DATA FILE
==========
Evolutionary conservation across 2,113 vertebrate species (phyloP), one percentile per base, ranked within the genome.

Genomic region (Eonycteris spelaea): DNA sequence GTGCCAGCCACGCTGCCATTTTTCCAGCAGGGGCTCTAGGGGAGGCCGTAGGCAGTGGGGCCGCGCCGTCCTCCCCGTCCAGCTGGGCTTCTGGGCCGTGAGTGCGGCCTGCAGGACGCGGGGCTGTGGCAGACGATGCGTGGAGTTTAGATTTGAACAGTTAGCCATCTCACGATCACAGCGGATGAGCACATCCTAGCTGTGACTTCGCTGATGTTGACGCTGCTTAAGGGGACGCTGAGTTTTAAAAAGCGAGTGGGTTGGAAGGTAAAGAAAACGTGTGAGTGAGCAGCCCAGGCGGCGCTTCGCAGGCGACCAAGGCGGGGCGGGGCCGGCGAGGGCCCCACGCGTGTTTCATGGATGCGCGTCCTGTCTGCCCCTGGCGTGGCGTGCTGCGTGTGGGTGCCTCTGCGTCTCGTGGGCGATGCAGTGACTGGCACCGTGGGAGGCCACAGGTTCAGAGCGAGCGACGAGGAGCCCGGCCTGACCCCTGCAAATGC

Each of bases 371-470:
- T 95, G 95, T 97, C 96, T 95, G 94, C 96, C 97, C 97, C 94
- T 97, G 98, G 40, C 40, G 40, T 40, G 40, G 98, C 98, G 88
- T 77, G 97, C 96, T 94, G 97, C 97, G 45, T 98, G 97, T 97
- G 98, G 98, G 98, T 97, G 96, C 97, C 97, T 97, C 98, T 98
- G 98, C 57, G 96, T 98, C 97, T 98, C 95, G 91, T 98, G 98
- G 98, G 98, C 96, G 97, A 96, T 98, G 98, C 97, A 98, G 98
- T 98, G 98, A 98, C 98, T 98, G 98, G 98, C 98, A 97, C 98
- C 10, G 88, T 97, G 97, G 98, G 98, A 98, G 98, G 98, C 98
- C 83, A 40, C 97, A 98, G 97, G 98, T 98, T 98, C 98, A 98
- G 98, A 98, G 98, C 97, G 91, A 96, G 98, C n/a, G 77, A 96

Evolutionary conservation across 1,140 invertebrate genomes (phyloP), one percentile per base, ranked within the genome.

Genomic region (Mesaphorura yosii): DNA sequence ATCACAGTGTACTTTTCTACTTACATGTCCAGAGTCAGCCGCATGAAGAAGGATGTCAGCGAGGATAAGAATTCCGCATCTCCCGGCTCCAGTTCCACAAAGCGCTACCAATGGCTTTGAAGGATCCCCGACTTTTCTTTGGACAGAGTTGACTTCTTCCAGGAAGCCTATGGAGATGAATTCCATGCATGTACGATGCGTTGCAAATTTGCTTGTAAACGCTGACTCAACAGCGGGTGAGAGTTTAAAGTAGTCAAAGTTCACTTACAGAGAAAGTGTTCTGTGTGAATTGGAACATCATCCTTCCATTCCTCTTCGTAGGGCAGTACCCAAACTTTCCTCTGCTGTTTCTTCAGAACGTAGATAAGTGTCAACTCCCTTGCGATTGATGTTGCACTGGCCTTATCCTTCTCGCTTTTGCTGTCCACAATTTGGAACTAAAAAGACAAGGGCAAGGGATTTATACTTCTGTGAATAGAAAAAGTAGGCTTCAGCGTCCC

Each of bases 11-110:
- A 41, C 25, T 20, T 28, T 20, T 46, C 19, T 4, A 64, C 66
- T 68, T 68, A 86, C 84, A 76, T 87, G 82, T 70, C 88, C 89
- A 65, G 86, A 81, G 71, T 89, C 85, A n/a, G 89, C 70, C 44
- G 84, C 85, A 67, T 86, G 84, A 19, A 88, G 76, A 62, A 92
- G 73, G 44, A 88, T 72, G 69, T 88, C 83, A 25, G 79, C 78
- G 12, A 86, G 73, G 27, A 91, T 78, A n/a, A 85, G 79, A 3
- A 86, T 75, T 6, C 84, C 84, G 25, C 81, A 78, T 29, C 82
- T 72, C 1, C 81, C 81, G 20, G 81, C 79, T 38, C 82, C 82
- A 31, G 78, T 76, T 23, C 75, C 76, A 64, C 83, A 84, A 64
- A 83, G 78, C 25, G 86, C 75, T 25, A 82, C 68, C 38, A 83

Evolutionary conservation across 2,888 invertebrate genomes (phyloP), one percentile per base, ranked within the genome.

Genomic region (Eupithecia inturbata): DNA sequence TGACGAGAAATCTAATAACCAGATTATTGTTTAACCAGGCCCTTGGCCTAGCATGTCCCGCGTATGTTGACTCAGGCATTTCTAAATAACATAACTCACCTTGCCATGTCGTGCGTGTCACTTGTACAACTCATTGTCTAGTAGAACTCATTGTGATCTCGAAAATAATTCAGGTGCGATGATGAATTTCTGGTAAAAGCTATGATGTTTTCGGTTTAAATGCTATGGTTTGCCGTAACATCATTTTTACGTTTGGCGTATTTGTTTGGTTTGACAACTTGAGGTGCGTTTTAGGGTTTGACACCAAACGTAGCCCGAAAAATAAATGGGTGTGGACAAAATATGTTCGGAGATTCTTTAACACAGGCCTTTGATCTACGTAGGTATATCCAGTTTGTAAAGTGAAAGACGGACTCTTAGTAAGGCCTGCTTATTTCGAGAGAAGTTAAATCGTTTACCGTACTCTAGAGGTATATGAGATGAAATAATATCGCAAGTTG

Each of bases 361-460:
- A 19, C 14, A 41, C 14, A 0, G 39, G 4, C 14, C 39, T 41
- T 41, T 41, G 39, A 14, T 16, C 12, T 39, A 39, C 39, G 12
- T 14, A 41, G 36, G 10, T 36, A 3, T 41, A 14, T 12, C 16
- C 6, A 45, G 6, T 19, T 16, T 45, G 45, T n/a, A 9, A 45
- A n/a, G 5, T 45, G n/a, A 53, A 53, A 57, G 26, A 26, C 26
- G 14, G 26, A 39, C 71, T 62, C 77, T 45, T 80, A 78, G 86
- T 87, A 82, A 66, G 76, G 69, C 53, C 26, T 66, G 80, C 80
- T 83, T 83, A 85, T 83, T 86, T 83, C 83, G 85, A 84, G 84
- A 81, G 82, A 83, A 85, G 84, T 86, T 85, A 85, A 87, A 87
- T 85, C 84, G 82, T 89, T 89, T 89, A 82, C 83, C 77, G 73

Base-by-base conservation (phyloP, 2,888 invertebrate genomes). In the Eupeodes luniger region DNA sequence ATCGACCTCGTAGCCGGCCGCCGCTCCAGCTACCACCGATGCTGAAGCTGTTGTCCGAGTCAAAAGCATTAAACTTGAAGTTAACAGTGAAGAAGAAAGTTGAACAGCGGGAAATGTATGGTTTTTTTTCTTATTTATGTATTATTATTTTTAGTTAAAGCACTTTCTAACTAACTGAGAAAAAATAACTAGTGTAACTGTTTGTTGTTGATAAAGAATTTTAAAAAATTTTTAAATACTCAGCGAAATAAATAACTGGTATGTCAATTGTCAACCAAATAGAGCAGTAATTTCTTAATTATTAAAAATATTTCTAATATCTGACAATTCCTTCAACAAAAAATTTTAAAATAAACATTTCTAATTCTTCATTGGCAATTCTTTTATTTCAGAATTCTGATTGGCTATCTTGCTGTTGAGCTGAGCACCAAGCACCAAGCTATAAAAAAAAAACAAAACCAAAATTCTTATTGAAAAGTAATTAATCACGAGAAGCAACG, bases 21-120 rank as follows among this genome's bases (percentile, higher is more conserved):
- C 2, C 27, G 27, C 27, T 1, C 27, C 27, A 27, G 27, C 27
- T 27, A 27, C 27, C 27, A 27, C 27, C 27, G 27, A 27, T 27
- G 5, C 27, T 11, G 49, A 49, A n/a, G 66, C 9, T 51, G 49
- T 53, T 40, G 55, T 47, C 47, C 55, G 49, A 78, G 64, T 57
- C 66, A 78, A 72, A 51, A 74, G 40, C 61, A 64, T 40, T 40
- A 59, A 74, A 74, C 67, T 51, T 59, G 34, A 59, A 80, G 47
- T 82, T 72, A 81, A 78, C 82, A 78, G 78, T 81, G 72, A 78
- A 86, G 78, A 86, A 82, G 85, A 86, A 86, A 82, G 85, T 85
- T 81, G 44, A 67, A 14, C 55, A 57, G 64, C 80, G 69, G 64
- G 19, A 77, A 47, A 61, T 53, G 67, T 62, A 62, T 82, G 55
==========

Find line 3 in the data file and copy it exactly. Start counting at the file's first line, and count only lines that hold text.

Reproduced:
Each of bases 371-470: